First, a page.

Posted by Liz Talley Nov 21 2016, 1:00 am in a new day, Indie Publishing, liz talley, Morning Glory series, reaching goals, romance, self-actualization
So this isn’t going to be one of those how-to posts some of the Rubies are so good at (I’m looking at you, Hope Ramsay :))
But this, rather, will be more confessional. See, I’m going to totally get naked here. Don’t worry. You won’t have to look at this 44 year old pudgy body, but I will open up about my career – the good, the bad, and the meh – for the last year.
Let’s begin with a brief bio: finaled in Golden Heart, sold first book three months later, sold two more five months later, embarked on career with Superromance, signed 8 book deal, realized publishing was changing, stuck in 8 book deal, signed book deal with Berkley, signed short story with Storyfront, sold two books to Montlake, turned down three book deal with Harlequin, subbed two more books with Montlake, got rejected, writing a new proposal…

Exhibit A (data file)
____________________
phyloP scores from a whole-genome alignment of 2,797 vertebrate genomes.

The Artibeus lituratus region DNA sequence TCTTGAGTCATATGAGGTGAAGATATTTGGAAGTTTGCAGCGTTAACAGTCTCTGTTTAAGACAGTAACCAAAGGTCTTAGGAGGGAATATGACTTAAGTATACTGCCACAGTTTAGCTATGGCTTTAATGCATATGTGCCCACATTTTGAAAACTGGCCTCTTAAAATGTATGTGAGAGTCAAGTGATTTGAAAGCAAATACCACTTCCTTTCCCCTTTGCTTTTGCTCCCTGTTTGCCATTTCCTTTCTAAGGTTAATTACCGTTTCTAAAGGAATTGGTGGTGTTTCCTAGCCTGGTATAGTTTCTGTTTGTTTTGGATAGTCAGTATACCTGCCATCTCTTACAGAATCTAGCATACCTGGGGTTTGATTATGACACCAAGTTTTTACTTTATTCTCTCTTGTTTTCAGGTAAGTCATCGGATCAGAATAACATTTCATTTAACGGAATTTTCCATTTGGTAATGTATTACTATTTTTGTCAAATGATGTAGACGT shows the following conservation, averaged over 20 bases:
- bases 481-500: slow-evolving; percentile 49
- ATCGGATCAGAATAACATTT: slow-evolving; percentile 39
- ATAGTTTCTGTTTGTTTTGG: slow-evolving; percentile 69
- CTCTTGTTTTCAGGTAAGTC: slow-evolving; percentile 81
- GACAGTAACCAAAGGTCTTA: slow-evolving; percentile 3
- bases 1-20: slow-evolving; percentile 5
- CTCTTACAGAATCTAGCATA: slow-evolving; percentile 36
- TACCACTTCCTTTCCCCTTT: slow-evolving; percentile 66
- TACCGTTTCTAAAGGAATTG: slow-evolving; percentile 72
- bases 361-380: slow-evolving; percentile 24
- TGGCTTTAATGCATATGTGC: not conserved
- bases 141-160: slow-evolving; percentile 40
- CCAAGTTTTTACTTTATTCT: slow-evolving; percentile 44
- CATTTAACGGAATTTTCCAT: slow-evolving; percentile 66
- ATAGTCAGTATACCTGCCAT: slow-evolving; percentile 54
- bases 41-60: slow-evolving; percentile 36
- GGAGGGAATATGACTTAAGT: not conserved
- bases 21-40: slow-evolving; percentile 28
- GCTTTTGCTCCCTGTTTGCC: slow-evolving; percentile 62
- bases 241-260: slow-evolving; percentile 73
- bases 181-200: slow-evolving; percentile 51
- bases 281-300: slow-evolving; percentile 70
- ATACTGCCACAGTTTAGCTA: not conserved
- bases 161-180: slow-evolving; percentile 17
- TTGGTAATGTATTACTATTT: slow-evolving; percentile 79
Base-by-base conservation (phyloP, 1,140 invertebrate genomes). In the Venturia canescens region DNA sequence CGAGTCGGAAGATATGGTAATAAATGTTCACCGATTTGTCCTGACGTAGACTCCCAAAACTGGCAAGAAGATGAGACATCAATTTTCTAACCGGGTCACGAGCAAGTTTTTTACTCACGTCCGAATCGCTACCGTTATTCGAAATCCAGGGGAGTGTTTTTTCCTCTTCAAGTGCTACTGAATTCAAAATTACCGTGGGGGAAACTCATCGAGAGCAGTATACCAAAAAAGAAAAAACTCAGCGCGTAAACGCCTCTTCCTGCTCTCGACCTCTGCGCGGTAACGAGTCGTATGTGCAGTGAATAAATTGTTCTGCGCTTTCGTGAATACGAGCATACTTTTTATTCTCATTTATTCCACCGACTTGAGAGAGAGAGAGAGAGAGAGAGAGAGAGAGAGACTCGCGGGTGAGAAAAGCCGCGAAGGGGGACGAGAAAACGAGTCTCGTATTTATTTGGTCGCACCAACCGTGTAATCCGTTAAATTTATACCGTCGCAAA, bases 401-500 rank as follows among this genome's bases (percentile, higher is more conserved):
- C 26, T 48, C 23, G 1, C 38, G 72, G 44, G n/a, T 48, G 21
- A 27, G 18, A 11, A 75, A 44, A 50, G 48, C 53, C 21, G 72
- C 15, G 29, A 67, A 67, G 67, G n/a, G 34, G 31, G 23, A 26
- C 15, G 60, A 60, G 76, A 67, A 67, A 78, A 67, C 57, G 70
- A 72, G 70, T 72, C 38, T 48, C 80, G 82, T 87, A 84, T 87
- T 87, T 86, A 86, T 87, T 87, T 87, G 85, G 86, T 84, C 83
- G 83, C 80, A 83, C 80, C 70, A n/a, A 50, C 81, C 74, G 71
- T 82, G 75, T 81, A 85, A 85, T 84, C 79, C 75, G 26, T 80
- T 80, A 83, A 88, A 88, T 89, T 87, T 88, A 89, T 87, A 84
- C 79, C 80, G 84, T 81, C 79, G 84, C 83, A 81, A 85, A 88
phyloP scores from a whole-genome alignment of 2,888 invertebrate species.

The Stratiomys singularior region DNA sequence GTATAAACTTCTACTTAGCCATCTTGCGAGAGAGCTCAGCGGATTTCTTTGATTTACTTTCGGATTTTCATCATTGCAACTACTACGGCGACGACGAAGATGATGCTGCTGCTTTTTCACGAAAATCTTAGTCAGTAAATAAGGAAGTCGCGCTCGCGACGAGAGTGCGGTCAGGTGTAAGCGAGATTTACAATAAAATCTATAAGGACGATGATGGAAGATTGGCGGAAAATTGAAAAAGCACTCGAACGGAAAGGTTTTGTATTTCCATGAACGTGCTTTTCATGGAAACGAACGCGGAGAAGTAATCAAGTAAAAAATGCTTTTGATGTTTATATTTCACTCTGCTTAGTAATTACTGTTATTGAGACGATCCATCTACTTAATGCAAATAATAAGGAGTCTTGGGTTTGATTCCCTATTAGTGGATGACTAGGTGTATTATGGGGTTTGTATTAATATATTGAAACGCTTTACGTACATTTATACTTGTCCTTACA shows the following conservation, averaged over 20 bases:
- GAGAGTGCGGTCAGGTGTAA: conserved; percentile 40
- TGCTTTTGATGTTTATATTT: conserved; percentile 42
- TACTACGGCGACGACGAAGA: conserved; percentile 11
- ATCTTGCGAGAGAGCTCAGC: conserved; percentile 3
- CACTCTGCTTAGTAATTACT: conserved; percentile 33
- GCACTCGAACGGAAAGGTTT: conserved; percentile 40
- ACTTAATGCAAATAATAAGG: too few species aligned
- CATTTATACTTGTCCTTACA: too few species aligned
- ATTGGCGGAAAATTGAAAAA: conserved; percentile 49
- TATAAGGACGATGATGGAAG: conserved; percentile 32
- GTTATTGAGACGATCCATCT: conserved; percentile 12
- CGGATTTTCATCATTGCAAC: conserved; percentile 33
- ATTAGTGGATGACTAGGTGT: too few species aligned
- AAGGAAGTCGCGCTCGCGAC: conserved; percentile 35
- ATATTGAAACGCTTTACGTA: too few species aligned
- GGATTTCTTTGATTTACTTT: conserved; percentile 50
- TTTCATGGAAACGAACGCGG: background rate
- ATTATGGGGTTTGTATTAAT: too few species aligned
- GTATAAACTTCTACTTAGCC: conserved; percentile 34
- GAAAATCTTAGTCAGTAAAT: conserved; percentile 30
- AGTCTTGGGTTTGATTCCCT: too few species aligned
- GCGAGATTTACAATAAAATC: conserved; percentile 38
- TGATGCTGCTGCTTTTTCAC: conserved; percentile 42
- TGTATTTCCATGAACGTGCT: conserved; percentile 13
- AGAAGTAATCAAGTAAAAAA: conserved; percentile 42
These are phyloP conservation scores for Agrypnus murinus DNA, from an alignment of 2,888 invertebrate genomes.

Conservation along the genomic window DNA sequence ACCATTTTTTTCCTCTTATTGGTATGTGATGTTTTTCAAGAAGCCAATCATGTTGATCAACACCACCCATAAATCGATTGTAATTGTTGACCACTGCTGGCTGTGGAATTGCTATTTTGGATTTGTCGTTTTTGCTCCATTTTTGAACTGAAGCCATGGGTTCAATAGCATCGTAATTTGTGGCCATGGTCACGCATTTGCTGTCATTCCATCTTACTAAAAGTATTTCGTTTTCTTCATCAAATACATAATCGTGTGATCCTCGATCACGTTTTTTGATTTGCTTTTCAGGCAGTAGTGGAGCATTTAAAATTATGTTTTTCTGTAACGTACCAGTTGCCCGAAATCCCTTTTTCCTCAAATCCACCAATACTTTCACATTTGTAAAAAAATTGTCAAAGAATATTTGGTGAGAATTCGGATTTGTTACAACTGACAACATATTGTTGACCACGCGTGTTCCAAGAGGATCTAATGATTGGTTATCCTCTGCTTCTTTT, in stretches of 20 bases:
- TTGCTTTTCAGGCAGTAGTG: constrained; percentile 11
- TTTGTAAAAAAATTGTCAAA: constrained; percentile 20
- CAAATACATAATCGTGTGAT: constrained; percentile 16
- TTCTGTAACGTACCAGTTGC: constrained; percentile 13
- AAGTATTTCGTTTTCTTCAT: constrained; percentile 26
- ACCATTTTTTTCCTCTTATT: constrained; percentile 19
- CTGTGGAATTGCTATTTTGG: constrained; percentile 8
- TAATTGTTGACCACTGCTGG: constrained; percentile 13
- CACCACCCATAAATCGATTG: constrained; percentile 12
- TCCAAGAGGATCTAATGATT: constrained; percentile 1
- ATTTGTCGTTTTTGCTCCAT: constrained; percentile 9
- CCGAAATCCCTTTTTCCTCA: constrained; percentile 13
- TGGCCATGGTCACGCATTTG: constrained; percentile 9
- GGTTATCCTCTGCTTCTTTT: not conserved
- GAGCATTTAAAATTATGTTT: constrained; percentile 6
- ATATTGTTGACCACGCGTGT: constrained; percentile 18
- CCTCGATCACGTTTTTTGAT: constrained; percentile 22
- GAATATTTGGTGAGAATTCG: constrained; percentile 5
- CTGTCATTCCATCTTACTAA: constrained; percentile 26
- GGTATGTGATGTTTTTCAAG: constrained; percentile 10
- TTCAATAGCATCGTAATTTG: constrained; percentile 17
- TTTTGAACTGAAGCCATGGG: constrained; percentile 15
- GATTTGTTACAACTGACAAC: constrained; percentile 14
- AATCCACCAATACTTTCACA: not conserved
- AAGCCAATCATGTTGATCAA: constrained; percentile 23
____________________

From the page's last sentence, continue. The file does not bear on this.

And six years later, here I am. In that time, I’ve had some bright moments – a Rita final, RT Superromance of the Year, Amazon book of the month. But I’ve had some bad times too, namely, realizing I can’t control what happens. I CAN’T CONTROL WHAT HAPPENS.
What looks to be a sure thing, turns south quickly. And thus, this is where we are in publishing. So what, you may ask?
Indeed. So what.
Well, here’s what. All this time I thought if I wrote good books I believed in, if I made my deadlines, if I jumped through publisher hoops, and if I smiled a lot and was agreeable that I would reap the rewards of my efforts. That’s what we tell ourselves, right? That’s what we tell our children. That hard work pays off. Except sometimes it doesn’t.